On-Premises: With on-site infrastructure, enterprises retain all their information and control what happens to it. For these reasons, businesses in highly-regulated fields will be reluctant to use cloud computing.
Cloud: Companies that opt for cloud systems must conduct adequate research to ensure that their vendor complies with all regulatory mandates in their field. Private data must be safe; partners, employees, and customers must have their privacy protected.
On-Premises: Most enterprises have regulatory control regardless of their field. The most common one is HIPPA which protects private data. There are also others, such as FERPA, which have student details. Businesses that are answerable to such laws must be compliant.
Cloud: Cloud computing has less customization and flexibility since the vendor controls the servers. Nevertheless, these systems have more stability and regular updates.
On-Premises: Companies with these systems can customize them according to their needs. However, this often leads to challenges with software updates and increased implementation time.
Cloud: Since companies can’t customize their systems, implementation takes less time.
On-Premises: It takes more time to get the system up and running since the company controls implementation.
Hybrid Systems: The Solution to Your IT Infrastructure Dilemma
87% of businesses have already implemented a hybrid IT infrastructure.
When you go over the cloud vs. on-premise pros and cons, you’ll realize each system has perks the other doesn’t. To get the best of both worlds, you can opt for hybrid systems that can give you the ultimate flexibility, scalability, and security. Go for hybrid systems if you’re wondering which is better among cloud vs. on-premise vs. hybrid.
Regardless of your company’s size, with hybrid systems, you’ll be able to use in-house and internet services, resulting in a scalable, easy-to-use, secure system. With hybrid infrastructure, your company controls data; you can choose which to keep in-house and which to outsource; thus, data is more secure.
Employees can use the cloud to access emails, apps, files, and desktops, ensuring high uptime levels. Data is simultaneously backed up on your company servers; therefore, if there are issues with the internet, you can still access data.
The Choice Is Yours
“When investing in software, either purchasing a licensed software solution or using a Software as a Service model, vendor stability is key to ensuring that the vendor will be around in the future.”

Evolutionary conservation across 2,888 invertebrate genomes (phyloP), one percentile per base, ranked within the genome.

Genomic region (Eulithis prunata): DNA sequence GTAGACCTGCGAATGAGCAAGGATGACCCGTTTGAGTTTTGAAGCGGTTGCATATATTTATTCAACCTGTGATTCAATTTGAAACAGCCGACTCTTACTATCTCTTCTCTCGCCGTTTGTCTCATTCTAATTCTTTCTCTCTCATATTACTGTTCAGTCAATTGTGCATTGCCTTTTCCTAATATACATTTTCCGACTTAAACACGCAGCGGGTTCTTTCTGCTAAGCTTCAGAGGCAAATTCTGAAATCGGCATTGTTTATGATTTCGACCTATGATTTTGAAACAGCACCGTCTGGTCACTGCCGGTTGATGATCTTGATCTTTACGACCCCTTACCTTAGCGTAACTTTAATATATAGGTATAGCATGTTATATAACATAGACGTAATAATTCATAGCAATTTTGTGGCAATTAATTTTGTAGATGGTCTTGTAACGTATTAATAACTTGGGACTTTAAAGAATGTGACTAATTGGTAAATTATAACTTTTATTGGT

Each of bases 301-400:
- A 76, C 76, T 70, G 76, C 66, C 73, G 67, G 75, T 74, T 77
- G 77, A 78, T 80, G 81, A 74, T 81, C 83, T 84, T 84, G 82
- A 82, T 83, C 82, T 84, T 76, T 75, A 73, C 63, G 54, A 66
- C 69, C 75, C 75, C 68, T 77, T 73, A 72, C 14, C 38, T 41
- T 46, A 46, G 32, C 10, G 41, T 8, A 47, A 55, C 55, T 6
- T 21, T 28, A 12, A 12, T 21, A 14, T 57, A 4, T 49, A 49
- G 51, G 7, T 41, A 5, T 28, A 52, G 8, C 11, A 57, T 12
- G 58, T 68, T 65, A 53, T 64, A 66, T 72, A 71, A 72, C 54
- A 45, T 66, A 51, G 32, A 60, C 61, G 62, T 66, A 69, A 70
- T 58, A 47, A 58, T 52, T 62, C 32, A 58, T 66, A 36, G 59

Jeffrey Barry for F. Curtis Barry & Company
The best system for managing your IT framework largely depends on company characteristics and requirements. Cloud computing allows companies to manage their data efficiently and quickly with their readily available virtual gadgets, high access speeds, and security.
Cloud computing is best for companies that have a limited budget and can’t manage to buy and maintain servers and hardware. If your company’s main concern is security, on-premise systems are the best option for you. This is because they give companies control over their data; thus, it’s secure from external threats.
However, with on-premise systems, companies have to purchase software and hardware. If you want to leverage the advantages of both systems, you can also opt for hybrid systems. Various migration tools are available if you use one platform and want to shift to another.
Most businesses struggle to choose which system best fits their needs. There are many things to consider when selecting a data management system. The best way to decide which system is best is to put your company’s needs first.
Besides this, objectively weigh the benefits and disadvantages of cloud vs. on-premise. Renowned for its excellent software development services, S-PRO can help you determine which system best suits your business needs. Contact us here to get a free consultation from our experts.
Frequently Asked Questions
1. What is the difference between on-premise and cloud?
The main difference between on-premise and cloud systems is where it’s installed. On-premise systems are usually hosted locally on company servers, while the vendor hosts cloud systems.
2. Why should a business choose on-premise over cloud storage?
On-premise systems give businesses more control over their data. Therefore, data is more secure, and there are minimal chances of a security breach.
3. Is cloud cheaper than on-premise?
Yes, the start-up costs of cloud storage are lower than on-premise. This is because, with on-premise systems, the company has to incur the fee of hardware and software.
4. What is the difference between SaaS and on-premise?
On-premise is a conventional data storage method where information is stored in-house, and companies control it. SaaS is a rapidly growing system in cloud computing where third parties host company data and companies access it over the internet.
5. Will the cloud replace the data center?
The cloud is not a data center replacement; it compliments it. However, cloud computing is changing companies’ deployment of IT capacities across data centers and colocation facilities.